Is there an association between vancomycin-piperacillin-tazobactam and renal failure?

Is there an association between vancomycin-piperacillin-tazobactam and renal failure?

The CAMERA-2 study, a randomized controlled clinical trial that included approximately 350 patients and evaluated monotherapy versus combination therapy for the treatment of MRSA, was stopped early because it showed that the combination of a beta lactam (mainly piperacillin – tazobactam) to vancomycin could be extremely nephrotoxic. Since then, the scientific community has focused on studying and better understanding this association, since it is a regimen commonly used in intensive care because it has coverage for MRSA and Pseudomonas. A recent prospective study by Miano et al was the first to assess the risk of acute kidney injury caused by the association vancomycin-piperacillin-tazobactam.


It included 739 patients from a sepsis database who had used vancomycin + cefepime or vancomycin + tazocin for 48 hours. They evaluated renal function biomarkers (creatinine, cystatin C and urea) before treatment and 48 hours after. In addition, they evaluated acute kidney injury and dialysis on the 14th day of follow-up and mortality on the 30th day.


The vancomycin-piperacillin-tazobactam arm had 297 patients and 442 vancomycin-cefepime. However, only 192 patients could assess the value of cystatin C. The arm that used tazocin was associated with a greater percentage increase in creatinine in the second day (8.04% – 95%CI 1.21-15.34) and higher incidence of acute kidney injury (RR 1.34 – 95%CI 1.01-1.78). However, this was not accompanied by a change in renal function biomarkers or clinical outcome. Cystatin C dosage, for example, was similar in the two regimens (1.51 for the vancomycin-tazocin arm and 1.52 for the vancomycin-cefepime arm). These results led the authors to the theory that this association would actually cause renal pseudotoxicity. That is, the increase in serum creatinine would occur due to an impairment of tubular creatinine secretion.


In fact, the inhibition of anion transporters caused by piperacillin-tazobactam could affect the renal excretion of creatinine, which would lead to a serum increase of the substance of sufficient magnitude to obtain a diagnosis of acute kidney injury by the KDIGO criteria. Still, there is no impact on glomerular filtration rate and, therefore, a pseudonephrotoxicity that would not lead to severe acute kidney injury requiring renal replacement therapy.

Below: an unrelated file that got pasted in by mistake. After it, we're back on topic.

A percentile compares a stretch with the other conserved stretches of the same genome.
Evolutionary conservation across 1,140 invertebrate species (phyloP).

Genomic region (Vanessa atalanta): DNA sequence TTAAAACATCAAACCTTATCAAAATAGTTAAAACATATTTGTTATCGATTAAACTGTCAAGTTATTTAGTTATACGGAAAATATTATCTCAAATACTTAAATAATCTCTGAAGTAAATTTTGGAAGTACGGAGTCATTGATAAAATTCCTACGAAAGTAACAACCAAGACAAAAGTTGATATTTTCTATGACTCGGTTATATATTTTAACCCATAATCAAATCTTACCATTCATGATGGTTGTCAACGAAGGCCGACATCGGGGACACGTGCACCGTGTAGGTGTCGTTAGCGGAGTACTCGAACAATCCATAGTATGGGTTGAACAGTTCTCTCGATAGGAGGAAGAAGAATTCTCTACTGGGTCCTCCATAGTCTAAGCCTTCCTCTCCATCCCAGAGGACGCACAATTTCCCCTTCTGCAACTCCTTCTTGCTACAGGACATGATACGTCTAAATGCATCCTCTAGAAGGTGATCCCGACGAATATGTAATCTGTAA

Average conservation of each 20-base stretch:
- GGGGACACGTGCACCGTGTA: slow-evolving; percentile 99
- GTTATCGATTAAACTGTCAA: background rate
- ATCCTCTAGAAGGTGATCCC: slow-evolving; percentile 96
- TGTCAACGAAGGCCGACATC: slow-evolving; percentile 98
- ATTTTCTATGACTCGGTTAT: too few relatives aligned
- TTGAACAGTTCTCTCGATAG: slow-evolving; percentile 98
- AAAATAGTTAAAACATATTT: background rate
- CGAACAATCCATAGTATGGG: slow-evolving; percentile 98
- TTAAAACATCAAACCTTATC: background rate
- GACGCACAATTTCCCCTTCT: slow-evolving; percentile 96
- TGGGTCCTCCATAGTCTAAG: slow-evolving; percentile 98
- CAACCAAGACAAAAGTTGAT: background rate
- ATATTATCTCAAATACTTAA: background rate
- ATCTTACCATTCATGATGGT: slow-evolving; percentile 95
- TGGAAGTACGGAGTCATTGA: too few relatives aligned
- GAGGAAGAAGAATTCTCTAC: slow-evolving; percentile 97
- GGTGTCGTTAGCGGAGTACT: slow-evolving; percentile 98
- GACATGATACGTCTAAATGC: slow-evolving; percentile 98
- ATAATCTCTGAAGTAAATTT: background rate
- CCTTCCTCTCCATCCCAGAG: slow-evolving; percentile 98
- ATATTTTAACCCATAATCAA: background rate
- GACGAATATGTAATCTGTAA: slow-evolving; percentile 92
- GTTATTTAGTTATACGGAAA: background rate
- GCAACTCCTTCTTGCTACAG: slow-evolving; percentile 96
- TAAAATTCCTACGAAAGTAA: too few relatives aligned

Before reaching a definitive conclusion on the subject, some other aspects need to be raised. First, the studies published so far still have observational designs and this one is no exception. The rule. Second, the study published by Miano et al It is unicentric and limited in terms of sampling, as only 192 patients had cystatin C measurement. It is important to note that cystine C is an interesting alternative to creatinine, but it still represents a functional biomarker with significant limitations as it is affected by numerous conditions and medications ( such as neoplasms, diabetes mellitus and corticosteroids). In Miano’s analysis et almore than 50% of the patients used corticosteroids, which could increase the production of cystatin C. Finally, acute kidney injury can occur in up to seven days and the evaluation was performed after 48 hours of antimicrobial regimen.

Read too: Do cumulative doses of topical antibiotic powder increase risk of acute renal failure?

practical message

In any case, this new study demonstrated the complementary value and practicality of the use of several functional biomarkers with different potentials and confounders not only for research but also for the clinic, and it was also a step towards resolving the doubts about the adverse effects of complex associations. of antimicrobials.

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